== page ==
Monday, 8 August 2016
It's a serious question. Where does the buck stop?
I am asking because, the National Institute of Clinical Excellence (NICE) guidelines for myalgic encephalomyelitis, ME, still recommend two controversial therapies: Graded Exercise Therapy (GET) and Cognitive Behaviour Therapy (CBT).
Actually NICE prefixes the name, ME, with "CFS" (chronic fatigue syndrome) - a shocking misnomer, that suggests patients are simply fatigued or tired. This would appear to be an intentional attempt to belittle the disease. It certainly doesn't indicate the potential for ME to become so severe that some patients exist in a living limbo of agonising immobility for years and even decades.
Yet General Practice doctors consult NICE guidelines, see the word "exercise" and regularly tell their ME patients to get out and starting exercising.
I too was given this advice at the start of my illness. "Three short brisk walks a day", I was told. It didn't work for me, and I doubt it would work for anyone with this debilitating disease. Why would it? One of the main problems with the disease is that exertion of any kind exacerbates all symptoms. Indeed, in my own case, trying to follow the advice I was given led only to increasing disability.
Patient groups and charities, are very aware of the problems with NICE guidelines and have often pointed out that both CBT and GET tend to do more harm than good. The ME Association survey clearly shows that 74% of those doing GET say their symptoms are made worse.
Further, the now notorious PACE Trial which provides the so-called evidence base for GET and CBT, in fact only shows minor improvements for a small percentage of individuals. Add to this, the fact that the methods used in the PACE trial, have been scientifically questioned, and that the authors are going to great lengths to resist releasing their data, and suddenly the evidence seems dubious.
Yet still patients are being subjected to this "exercise" paradigm.
So why is nothing changing? Why does NICE cling to these harmful and questionable therapies?
What has happened to the medical maxim "first do no harm"?
And who is ultimately responsible for the harm being caused?
I don't blame the doctors. They refer to the guidelines and believe them to be the best medical information available. They advise as they are advised.
Doctors also read media headlines, and sadly most ME news stories claim that people with ME just need to exercise and think positively in order to recover. It certainly seems like good common sense advice for the life-weary. Yet because ME has no clinically accepted biomarkers, it is easy for doctors to genuinely think the ME patients they see are just run-down. Or, conversely, to think that those who are just run-down might qualify as having the condition Chronic Fatigue Syndrome, which curiously the media always follow with the phrase "also known as ME".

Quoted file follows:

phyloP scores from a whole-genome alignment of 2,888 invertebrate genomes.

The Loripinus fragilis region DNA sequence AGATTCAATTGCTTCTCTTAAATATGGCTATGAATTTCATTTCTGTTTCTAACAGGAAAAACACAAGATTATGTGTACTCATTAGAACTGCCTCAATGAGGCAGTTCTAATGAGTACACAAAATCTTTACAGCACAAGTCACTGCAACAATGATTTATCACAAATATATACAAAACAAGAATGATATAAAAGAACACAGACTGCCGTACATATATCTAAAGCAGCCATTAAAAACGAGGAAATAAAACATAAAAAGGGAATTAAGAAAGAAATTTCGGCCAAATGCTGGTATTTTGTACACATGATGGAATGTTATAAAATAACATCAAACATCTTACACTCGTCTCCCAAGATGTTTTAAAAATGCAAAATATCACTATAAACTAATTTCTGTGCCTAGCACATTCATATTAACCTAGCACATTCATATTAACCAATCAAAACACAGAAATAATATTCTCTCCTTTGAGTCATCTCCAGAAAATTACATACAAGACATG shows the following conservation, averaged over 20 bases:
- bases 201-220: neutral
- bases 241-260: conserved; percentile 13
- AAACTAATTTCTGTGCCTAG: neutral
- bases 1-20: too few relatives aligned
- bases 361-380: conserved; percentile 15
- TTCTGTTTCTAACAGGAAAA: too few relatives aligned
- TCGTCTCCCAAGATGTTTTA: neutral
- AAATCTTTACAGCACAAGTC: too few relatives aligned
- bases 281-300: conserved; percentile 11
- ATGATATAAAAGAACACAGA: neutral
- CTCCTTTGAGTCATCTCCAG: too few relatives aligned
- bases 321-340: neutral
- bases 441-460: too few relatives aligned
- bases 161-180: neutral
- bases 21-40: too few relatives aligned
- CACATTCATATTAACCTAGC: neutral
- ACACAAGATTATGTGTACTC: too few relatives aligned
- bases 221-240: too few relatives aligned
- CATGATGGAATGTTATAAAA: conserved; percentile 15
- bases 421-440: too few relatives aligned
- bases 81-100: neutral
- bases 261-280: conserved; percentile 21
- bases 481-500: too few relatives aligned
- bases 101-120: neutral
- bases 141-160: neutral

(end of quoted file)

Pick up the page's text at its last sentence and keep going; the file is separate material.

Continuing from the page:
One way and another, it is easy to see how confusion arises.
Yet for those who have the severely disabling, long-term, life-altering, debilitating disease of Myalgic Encephalomyelitis there can be no confusion: these patients know they have something very physically wrong with them. Any small extra thing a person with ME tries to attempt, results in flu-like payback, and potentially a ratcheting downwards of their long term health. The disease is relentlessly cruel, stealing away the very essence of each sufferer's existence.
And for the most severely ill it seems there is little the NHS can offer. Charities regularly get calls from concerned patients and their families, because home visits are denied, and trips to health centres or hospitals are too detrimental to the patient's well-being.
So it seems, severe ME patients are largely ignored by health services, and the NICE guidelines have few suggestions for patients reaching this state. If patients are lucky, they are given the equivalent of palliative care to ease their symptoms, but not much else.
Yet there are many anecdotal stories of Graded Exercise Therapy being the initial trigger that sent mild or moderately ill patients hurtling into the abyss of severe ME. I cannot understand why these worrying stories, and the reports from the charities are being so blatantly ignored.
I ask again: Who is responsible?
NICE guidelines for CFS/ME: http://www.nice.org.uk/guidance/cg53/chapter/1-recommendations
PACE Trial: Comparison of adaptive pacing therapy, cognitive behaviour therapy, graded exercise therapy, and specialist medical care for chronic fatigue syndrome (PACE): a randomised trial http://www.thelancet.com/journals/lancet/article/PIIS0140-6736(11)60096-2/fulltext
Reporting of Harms Associated with Graded Exercise Therapy and Cognitive Behavioural Therapy in Myalgic Encephalomyelitis/Chronic Fatigue Syndrome by Tom Kindlon http://www.ncf-net.org/library/Reporting%20of%20Harms.pdf
ME Association: Our CBT, GET and Pacing Report calls for major changes to therapies offered for ME/CFS | 29 May 2015 http://www.meassociation.org.uk/2015/05/23959/
David Tuller's articles on Virology Blog about the PACE Trial problems : Trial by Error: http://www.virology.ws/2015/10/21/trial-by-error-i/ and further articles on Virology Blog here: http://www.virology.ws/mecfs/
Valerie Eliot Smith has recorded events regarding refusal of PACE Trial researchers to share data: https://valerieeliotsmith.com/tag/pace-trial/
From Dr Mark Vink: The PACE Trial Invalidates the Use of Cognitive Behavioral and Graded Exercise Therapy in Myalgic Encephalomyelitis/ Chronic Fatigue Syndrome: A review http://www.sciforschenonline.org/journals/neurology/JNNB-2-124.php
Other posts on Just ME:
10 Things ME Patients Need NOW! March 2015
ME Awareness - Why NOT Exercise? May 2014
Graded Exercise Therapy? No Thank You! Sept 2015
The Use of Patient Blogs as a Care Resource
(My video presentation at Queens University Belfast) Sept 2015
Prof. VanNess on recent press reports Jan 2015